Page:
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Form and Function in the Molecularization of Biology

  • Sahotra Sarkar
Part of the Boston Studies in the Philosophy of Science book series (BSPS, volume 182)

Abstract

During the first few decades of this century European art finally discovered the power of formalism which had long been known to many other societies, particularly those of central and southern Africa which Europe, in its colonial frenzy, had scornfully designated as “primitive”.1 The new formalism came to dominate, however briefly, one medium after another, from painting through sculpture to photography and architecture.2 No medium except those that, by convention, necessarily had “a story to tell” was immune to formalism’s invasion and even these, including the novel and the new medium of cinema, did not go completely unscathed. Formalism did not play itself out in exactly the same way in all media. However, what is remarkable is that, from Wassily Kandinsky and Paul Klee in painting, to Le Corbusier and Mies van der Rohe in architecture, early 20th century formalism transcended the differences between media and can be characterized by a few basic ideas.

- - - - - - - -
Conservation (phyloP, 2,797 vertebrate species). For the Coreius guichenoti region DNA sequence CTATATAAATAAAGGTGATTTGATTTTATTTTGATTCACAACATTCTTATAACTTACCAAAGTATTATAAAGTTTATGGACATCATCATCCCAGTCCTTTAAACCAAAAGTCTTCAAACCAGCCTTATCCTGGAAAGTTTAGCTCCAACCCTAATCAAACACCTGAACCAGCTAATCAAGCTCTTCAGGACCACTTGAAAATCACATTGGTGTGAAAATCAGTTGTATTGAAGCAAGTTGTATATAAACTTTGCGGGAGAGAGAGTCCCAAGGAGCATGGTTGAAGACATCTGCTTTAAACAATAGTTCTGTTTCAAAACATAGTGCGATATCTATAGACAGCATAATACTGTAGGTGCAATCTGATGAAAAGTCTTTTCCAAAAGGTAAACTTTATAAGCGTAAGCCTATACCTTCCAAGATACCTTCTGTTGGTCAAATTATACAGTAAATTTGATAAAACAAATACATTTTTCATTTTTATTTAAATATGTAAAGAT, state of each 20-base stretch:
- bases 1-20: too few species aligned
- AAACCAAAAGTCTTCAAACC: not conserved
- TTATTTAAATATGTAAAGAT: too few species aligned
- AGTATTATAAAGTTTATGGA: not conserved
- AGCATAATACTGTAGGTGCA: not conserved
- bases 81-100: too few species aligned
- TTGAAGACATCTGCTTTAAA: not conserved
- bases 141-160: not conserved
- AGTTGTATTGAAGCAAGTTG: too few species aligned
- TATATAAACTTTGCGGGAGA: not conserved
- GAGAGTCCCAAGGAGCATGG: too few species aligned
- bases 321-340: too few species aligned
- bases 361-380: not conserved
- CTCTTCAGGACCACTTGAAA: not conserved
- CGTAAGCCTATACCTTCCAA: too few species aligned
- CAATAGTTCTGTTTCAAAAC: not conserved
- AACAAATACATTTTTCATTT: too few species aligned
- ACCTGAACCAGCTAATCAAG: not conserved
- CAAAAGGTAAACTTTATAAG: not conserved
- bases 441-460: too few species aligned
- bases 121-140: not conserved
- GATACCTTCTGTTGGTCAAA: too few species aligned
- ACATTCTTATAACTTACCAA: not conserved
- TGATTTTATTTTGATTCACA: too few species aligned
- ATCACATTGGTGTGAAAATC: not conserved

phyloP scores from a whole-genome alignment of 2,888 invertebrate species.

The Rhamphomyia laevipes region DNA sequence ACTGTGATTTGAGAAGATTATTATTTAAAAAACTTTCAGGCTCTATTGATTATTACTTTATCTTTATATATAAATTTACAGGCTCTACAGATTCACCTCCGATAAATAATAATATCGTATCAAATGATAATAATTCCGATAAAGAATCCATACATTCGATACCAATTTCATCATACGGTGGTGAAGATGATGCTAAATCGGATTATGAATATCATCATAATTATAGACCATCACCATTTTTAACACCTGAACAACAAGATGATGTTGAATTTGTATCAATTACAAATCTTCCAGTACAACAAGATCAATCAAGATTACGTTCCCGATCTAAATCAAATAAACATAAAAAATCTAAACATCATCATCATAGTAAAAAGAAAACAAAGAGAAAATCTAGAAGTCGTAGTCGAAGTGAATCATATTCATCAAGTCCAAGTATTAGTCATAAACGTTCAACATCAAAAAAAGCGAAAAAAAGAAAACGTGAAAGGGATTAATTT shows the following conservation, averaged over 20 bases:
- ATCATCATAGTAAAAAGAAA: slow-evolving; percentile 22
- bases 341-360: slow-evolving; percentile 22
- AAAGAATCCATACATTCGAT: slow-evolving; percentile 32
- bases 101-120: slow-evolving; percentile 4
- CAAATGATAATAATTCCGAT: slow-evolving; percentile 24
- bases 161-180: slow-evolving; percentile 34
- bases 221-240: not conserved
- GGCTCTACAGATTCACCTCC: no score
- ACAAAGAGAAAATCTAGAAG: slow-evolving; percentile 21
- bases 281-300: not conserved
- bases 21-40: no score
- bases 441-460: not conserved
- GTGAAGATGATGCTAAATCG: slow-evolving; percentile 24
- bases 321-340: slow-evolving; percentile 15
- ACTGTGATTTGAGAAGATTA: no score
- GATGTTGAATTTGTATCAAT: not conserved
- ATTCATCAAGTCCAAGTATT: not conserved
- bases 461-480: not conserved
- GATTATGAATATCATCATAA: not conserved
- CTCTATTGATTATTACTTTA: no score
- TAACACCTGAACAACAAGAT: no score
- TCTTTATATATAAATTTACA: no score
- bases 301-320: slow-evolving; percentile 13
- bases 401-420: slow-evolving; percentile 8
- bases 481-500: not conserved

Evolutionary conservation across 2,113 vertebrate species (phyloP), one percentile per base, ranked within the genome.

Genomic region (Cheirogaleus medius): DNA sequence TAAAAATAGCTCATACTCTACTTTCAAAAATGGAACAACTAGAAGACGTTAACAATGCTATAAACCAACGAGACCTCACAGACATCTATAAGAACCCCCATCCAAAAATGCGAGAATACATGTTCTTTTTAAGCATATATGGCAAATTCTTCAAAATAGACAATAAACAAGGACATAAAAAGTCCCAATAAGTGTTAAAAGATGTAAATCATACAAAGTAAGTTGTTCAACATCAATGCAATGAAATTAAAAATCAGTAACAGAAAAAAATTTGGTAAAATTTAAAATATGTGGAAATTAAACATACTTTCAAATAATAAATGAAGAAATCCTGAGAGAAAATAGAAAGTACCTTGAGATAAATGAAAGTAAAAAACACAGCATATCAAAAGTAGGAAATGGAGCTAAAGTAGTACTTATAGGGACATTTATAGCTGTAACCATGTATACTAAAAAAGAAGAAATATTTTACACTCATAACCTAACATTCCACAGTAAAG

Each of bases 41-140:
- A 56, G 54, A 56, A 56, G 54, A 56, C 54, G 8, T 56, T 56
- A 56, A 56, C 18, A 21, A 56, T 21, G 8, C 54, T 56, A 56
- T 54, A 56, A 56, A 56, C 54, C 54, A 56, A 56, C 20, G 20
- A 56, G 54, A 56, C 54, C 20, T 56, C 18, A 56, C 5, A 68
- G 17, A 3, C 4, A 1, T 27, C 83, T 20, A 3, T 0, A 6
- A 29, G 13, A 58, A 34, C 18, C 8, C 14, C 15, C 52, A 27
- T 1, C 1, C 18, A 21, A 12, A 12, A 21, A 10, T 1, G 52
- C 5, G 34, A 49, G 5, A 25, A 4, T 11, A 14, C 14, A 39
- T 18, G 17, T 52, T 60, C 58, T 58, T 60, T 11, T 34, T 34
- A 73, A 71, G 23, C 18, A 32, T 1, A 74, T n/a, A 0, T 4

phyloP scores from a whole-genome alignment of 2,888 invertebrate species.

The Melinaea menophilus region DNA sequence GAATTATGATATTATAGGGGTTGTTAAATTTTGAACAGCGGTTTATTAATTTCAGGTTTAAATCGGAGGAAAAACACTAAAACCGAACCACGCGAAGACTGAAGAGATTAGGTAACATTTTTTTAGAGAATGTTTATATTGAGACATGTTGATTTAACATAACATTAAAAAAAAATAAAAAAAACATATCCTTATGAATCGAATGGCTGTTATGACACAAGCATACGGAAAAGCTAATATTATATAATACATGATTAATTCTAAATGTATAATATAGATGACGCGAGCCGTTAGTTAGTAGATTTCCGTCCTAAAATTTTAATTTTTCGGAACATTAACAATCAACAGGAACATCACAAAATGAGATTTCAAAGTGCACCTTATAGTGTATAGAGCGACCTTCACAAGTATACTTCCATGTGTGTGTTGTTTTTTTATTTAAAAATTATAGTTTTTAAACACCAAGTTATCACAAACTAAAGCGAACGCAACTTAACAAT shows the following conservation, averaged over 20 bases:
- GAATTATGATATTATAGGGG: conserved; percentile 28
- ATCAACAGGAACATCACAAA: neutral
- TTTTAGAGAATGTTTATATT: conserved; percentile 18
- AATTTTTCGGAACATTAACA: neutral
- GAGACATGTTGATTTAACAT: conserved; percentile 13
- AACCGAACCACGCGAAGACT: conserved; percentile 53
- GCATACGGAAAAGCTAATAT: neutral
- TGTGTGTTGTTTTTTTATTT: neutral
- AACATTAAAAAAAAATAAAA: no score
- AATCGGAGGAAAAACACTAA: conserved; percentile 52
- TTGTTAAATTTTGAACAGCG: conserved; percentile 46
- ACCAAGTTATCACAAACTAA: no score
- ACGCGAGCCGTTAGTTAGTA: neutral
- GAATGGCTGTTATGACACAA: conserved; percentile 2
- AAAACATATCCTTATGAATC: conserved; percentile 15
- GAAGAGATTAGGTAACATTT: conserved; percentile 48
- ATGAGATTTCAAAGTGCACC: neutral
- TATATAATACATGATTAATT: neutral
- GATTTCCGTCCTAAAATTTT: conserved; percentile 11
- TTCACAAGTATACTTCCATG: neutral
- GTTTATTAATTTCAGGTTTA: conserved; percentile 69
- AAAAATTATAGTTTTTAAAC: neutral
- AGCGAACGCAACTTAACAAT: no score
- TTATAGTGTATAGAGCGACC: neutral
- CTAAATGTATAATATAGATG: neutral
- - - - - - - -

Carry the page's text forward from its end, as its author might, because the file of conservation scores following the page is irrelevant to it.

Keywords

Molecular Biology Genetic Code Formal Element Human Genome Project Deoxyribose Nucleic Acid 
These keywords were added by machine and not by the authors. This process is experimental and the keywords may be updated as the learning algorithm improves.

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Copyright information

© Kluwer Academic Publishers 1996

Authors and Affiliations

  • Sahotra Sarkar
    • 1
  1. 1.MITMcGill University and Dibner InstituteUSA

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